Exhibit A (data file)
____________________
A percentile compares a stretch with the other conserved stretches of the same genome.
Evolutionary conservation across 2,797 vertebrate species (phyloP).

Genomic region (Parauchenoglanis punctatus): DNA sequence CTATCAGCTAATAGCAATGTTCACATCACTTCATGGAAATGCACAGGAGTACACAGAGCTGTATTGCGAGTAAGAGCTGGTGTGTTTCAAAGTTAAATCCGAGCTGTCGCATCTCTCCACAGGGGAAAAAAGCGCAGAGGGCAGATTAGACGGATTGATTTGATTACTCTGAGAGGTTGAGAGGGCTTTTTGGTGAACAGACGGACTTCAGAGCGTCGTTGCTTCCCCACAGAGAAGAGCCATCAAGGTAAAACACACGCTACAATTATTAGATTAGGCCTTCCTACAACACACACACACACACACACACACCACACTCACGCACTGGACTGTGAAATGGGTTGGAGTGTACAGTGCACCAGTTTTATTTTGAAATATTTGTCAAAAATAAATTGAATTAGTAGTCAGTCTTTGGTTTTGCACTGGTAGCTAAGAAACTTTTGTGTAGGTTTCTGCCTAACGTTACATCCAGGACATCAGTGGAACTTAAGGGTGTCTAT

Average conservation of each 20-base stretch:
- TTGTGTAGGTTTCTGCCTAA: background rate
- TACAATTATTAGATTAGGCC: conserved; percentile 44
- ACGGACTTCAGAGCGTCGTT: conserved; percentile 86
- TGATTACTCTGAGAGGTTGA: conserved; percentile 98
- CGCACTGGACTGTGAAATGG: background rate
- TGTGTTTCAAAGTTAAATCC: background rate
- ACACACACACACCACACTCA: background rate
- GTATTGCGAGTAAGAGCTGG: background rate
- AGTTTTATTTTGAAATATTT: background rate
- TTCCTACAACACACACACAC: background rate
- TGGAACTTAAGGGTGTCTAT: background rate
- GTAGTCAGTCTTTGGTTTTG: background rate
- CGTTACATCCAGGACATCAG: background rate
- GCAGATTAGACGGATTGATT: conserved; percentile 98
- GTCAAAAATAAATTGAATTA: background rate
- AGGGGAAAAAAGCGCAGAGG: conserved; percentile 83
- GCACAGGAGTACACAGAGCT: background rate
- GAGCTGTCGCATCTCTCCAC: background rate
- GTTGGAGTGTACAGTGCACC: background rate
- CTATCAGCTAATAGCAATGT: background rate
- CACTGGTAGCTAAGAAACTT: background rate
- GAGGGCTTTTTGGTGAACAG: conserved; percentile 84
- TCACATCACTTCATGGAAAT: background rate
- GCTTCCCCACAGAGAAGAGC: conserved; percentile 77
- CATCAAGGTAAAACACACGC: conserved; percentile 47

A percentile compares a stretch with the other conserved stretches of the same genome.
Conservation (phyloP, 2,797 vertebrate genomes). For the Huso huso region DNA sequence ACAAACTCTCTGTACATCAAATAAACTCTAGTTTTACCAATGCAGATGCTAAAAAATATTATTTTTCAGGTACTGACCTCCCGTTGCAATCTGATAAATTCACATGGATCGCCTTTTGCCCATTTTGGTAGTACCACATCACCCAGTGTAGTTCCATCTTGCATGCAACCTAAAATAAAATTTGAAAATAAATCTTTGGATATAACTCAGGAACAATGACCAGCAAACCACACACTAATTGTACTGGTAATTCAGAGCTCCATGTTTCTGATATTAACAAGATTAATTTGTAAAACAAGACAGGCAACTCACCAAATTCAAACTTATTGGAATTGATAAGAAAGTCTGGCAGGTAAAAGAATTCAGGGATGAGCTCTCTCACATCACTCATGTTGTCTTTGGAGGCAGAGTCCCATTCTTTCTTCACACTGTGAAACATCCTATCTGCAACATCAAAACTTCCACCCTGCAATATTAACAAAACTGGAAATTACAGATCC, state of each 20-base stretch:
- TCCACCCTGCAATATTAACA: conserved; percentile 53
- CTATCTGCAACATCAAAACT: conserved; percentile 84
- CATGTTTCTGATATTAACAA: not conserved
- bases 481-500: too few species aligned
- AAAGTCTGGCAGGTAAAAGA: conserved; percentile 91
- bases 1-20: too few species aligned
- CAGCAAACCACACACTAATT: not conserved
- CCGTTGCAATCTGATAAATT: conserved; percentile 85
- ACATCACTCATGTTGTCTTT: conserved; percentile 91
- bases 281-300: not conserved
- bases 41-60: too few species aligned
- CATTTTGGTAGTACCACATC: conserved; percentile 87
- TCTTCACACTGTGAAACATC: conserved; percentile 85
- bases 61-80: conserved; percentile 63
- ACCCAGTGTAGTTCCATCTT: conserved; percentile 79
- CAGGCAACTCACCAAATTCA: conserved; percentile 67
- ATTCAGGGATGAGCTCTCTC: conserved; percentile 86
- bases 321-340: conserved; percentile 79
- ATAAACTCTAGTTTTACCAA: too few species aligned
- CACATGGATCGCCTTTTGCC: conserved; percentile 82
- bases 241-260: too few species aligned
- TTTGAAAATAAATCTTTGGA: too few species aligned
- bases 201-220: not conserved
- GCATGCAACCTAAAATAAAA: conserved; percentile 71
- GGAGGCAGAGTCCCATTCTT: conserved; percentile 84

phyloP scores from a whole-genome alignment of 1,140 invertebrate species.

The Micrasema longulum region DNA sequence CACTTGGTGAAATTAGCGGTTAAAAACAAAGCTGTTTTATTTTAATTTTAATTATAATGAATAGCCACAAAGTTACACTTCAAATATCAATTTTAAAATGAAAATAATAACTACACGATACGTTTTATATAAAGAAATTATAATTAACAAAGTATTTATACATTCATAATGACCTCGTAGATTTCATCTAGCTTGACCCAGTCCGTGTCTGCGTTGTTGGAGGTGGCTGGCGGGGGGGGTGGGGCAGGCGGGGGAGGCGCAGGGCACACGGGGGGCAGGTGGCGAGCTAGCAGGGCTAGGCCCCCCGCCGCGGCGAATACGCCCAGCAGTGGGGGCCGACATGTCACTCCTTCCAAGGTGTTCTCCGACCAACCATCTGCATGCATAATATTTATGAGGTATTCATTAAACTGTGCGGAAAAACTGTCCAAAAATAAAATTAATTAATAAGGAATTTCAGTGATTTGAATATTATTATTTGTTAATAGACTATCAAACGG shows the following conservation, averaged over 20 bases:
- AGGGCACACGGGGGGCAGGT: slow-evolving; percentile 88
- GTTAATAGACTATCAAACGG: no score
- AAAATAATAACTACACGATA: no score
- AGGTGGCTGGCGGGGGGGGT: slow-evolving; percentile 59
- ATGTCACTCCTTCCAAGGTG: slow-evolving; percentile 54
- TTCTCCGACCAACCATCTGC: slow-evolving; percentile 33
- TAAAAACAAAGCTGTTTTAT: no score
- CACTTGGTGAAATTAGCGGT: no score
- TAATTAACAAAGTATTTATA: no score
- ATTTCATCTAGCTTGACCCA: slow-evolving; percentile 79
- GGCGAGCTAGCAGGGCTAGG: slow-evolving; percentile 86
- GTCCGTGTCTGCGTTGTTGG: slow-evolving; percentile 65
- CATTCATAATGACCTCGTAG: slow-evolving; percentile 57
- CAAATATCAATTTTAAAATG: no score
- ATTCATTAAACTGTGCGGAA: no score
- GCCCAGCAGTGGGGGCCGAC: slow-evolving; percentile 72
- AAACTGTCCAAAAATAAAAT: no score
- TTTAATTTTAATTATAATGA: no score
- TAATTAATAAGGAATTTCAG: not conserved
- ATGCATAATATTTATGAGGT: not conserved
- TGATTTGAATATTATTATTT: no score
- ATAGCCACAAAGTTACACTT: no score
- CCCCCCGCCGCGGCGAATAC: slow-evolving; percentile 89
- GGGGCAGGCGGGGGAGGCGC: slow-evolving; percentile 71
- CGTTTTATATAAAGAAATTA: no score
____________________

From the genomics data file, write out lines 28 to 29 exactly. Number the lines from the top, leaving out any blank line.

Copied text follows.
- GCTTCCCCACAGAGAAGAGC: conserved; percentile 77
- CATCAAGGTAAAACACACGC: conserved; percentile 47